I’m not big on quotes. Letting someone else rent space in my mind reeks of irresponsibility and makes me feel like I’m missing an opportunity to un-quiver an arrow at something original.
But sometimes, with the wisdom of experience, someone says something that captures my thoughts in the right way and I feel obligated to attribute their words to my ramblings. Today is one of those days.
I am sitting sub-comforter – my back consciously congruent to the deflating pillows of an old couch – and staring at one of the various talking heads now screaming at me from the sixty-inch boob tube. Five political people perch around a wooden table arguing the merits of phrases like “fiscal cliff” and “debt ceiling” and they toss around threatening
comments such as “If we don’t do something, blah blah blah, the Mayans were right.”
Some of the heads have poorly combed hair and at least one of the men employs hand gestures, which your average moviegoer might recognize as vaguely Kubrickian. Plus, there are charts.
As I nestle into a bowl of oatmeal – possible cholesterol issues – and concern myself with the pajama pants crease now grinding into my left leg, I weigh the day’s contradictions. See, when I grew up, I had some ideas about potential:
If you always put limit on everything you do, physical or anything else. It will spread into your work and into your life. There are no limits. There are only plateaus, and you must not stay there, you must go beyond them. – Bruce Lee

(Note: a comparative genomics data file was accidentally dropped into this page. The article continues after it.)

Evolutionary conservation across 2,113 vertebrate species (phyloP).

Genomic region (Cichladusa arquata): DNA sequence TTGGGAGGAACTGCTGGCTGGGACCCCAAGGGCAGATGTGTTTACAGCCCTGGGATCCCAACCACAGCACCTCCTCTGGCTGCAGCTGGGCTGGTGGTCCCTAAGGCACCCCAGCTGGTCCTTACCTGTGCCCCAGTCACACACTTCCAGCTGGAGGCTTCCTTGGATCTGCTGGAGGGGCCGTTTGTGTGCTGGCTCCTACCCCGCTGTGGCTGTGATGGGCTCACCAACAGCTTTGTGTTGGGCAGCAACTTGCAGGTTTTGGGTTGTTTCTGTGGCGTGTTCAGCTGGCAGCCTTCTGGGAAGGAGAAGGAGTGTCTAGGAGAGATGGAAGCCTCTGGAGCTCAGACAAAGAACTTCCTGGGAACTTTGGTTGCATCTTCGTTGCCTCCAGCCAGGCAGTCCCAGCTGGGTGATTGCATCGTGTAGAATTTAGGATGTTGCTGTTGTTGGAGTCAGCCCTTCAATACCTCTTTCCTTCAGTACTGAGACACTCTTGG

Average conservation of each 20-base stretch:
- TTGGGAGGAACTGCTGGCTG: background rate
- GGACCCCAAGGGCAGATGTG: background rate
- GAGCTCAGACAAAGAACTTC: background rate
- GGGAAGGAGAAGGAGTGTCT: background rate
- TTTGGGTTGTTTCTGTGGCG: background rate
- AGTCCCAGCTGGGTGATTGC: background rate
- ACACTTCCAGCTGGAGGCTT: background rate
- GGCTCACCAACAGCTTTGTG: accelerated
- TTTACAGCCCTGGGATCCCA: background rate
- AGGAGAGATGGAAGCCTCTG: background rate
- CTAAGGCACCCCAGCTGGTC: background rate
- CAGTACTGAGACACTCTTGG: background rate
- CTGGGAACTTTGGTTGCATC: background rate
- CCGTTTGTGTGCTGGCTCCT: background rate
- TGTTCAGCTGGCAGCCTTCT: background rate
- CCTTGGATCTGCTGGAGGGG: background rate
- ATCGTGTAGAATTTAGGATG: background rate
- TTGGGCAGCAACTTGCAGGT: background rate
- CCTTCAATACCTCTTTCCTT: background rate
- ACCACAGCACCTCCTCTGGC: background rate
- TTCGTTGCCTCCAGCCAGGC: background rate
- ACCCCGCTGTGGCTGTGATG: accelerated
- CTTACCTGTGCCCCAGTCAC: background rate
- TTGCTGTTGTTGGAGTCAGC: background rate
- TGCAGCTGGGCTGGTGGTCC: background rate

Once we accept our limits, we go beyond them. – Albert Einstein
Truth is, while I’ve already expressed my anathema for unoriginality, these guys pretty much nailed it. We are individuals subject to the many influences of our predecessors. As kids, the thoughts and words of our idols guide us.
What I’m saying is – “I get it!” Our government leaders have taken the lessons of their youth and applied them to their governing philosophy. Only, they fucked up. Going beyond your limits does not refer to the economic parameters of a thriving nation. Breaking limits refers to upward mobility, not to downward spirals – no one wants to break limits on depression or trash dispersal or losing friends. Limits are less about how many people rejected your advances and more about how often you secured a date. Limits refer to things like space and seas and ambition and excellence.
It seems, however, that our leadership is confused, suffering before the wrath of misunderstanding now permeating American culture. When it comes to financial security, they believe “going beyond limits” is a good thing. They pride themselves on filling the nation’s credit card and burdening America’s youth with high-interest long-term debt. They think they are adhering to the “go beyond” mandate.
Perhaps we need some new information. Maybe outdoing oneself is not always in one’s best interest. Sometimes limits might be good. Here are a few more voices of reason:
We are beginning a new era in our government. I cannot too strongly urge the necessity of a rigid economy and an inflexible determination not to enlarge the income beyond the real necessities of the government.
Alas, I am dying beyond my means.
Alas, I am off the couch now, pressing the button on the remote control to the off position, recognizing that I’ve reached my listening limit, and doing something about it!